In an effort to eliminate job discrimination in Austin TX, the city’s council officially voted and approved the Fair Chance Hiring Ordinance April 4th, 2016. This ordinance, the first of its kind in Austin, has been enforced in a majority of states across the US, in a move towards eliminating social injustice for ex-convicts.
District 4 City Council Member Greg Casar, who proposed the policy last year said “It was a really long journey, but I think it really shows this new council is dedicated to thinking of local government in a more bold and progressive way than we might be used to,” adding:
“This is, at heart, an anti-discrimination, civil rights piece of legislation, but I believe it also to have great benefits for public safety and economic development.”
What does it mean for employers?
Before fair chance hiring, background checks were typically performed in the very beginning of the hiring process, as a way to separate applicants with criminal histories.
The Fair Chance hiring ordinance, though, changes the order of things, and now requires background checks to be performed towards the end of the hiring process for businesses with over 15 employees.
The ordinance, which can be read in its entirety here, requires employers to give candidates, regardless of criminal backgrounds, a fair chance at the job.
While ex-convicts may see this as a good thing, some employers and business owners throughout Austin have expressed some concern or doubt. Opposing council members, one being Jose Carrillo, say the new policy may not be simple, or cost-effective to implement by the one year deadline.
“We don’t feel that it’s good business to have the background check when you make somebody a job offer, which is toward the end of the [hiring] process, because there are costs involved,” Carrillo said.
Other foreseeable issues
Pamela Bratton, vice president of Meador Staffing Services in Austin opines that the new policy will have a negative effect on temporary staffing firms, who need to provide qualified employees in little time. If the background check is postponed until the end, the staffing firm and employer have to essentially wait to get the background check back before moving forward. City Council responded to Bratton’s concerns with an amended exception to the legislation that allows temporary staffing firms to run background checks after placing applicants in a pool of qualified candidates, but before offering them an official assignment.
Other business owners have expressed additional concerns for companies that manage or do business in multiple cities, and will have to use different hiring policies. Austin Apartment Association spokesperson Paul Cauduro said while the property management industry recommends running background checks later on anyway, a mandate to hold checks until the end could cause problems.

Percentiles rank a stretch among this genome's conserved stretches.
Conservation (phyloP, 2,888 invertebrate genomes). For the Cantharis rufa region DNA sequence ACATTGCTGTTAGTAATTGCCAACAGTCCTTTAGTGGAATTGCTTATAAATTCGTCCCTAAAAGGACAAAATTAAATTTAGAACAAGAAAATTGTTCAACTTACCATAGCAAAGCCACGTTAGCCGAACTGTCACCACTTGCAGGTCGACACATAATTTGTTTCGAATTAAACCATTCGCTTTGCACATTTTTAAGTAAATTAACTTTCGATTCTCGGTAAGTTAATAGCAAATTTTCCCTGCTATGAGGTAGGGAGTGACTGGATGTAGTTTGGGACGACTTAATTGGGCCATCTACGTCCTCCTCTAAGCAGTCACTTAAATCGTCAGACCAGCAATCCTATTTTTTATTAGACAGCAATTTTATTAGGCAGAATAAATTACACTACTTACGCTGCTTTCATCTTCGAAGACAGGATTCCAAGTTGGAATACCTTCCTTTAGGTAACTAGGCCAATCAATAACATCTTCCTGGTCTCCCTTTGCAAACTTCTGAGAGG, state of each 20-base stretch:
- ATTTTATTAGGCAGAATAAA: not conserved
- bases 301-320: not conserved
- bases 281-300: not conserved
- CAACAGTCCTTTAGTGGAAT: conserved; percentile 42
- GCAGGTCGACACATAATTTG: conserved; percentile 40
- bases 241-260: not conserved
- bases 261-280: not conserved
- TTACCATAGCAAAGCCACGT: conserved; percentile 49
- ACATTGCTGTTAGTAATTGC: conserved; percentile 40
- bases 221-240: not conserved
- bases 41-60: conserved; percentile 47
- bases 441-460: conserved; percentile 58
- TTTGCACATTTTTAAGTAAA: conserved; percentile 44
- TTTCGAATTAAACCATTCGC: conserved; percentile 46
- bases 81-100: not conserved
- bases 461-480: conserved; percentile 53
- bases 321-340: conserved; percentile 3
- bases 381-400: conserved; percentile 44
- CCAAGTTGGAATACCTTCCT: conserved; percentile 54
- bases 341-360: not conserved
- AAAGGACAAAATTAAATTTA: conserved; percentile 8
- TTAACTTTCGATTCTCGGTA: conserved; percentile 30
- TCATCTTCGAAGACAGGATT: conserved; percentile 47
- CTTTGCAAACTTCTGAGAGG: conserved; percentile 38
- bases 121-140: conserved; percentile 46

“Finding a good maintenance technician is very difficult, so [property managers] don’t want to lose out,” Cauduro said. “They want to find out up front someone is disqualified so they can keep their options open.”
Another opposing council member, Ellen Troxclair, expressed an entirely different concern than just financial and time burdens. She feels the ordinance gives the government too much power over what used to be a voluntary process. “The size of the bigger businesses already allows them to enforce a policy like this, but it’s not the government’s job to mandate when a private business owner should be permitted to do a background check,” she said.
It is important to note, this does not mean employers are forced to choose a candidate regardless of their criminal history. After receiving the results from the background check, employers have complete autonomy to deny the candidate.
But don’t fret
Flux Resources, a recruitment firm based in Austin, TX, already employs a fair chance hiring process and hopes to encourage other businesses about the new citywide policy. Bobby Dettmer, Flux Vice President, said “I just feel like if people start doing it the way we’re doing it, I think they’ll notice it takes them a lot less time to find the right person,” he said. “That’s what I’m hoping.”
At Flux, the background check, which includes a drug screening, costs a total of around $87.
Dettmer says they save additional money by only running background checks on candidates who have been offered a position by a client, instead of every single person who interviews.
According to him, he has only had to restart the hiring process because of a background check a handful of times.
This new ordinance also allows businesses in Austin to stand on the forefront and teach other areas of a policy that may soon be nationwide. States like Washington, Minnesota, Oregon and California are already utilizing some form of fair chance hiring.
Austin businesses with over 15 employees, which amounts to just over 7,000 companies, have one year to adopt the fair chance hiring policy. After that point, employers found in violation will receive a warning for a first-time offense and a fine of up to $500 for subsequent offenses.
Businesses will receive written notification of the new law, but the city’s manager will also implement a public education campaign to inform employers and residents of the requirements. City staff estimates the first-year cost of education and implementation would be $345,000.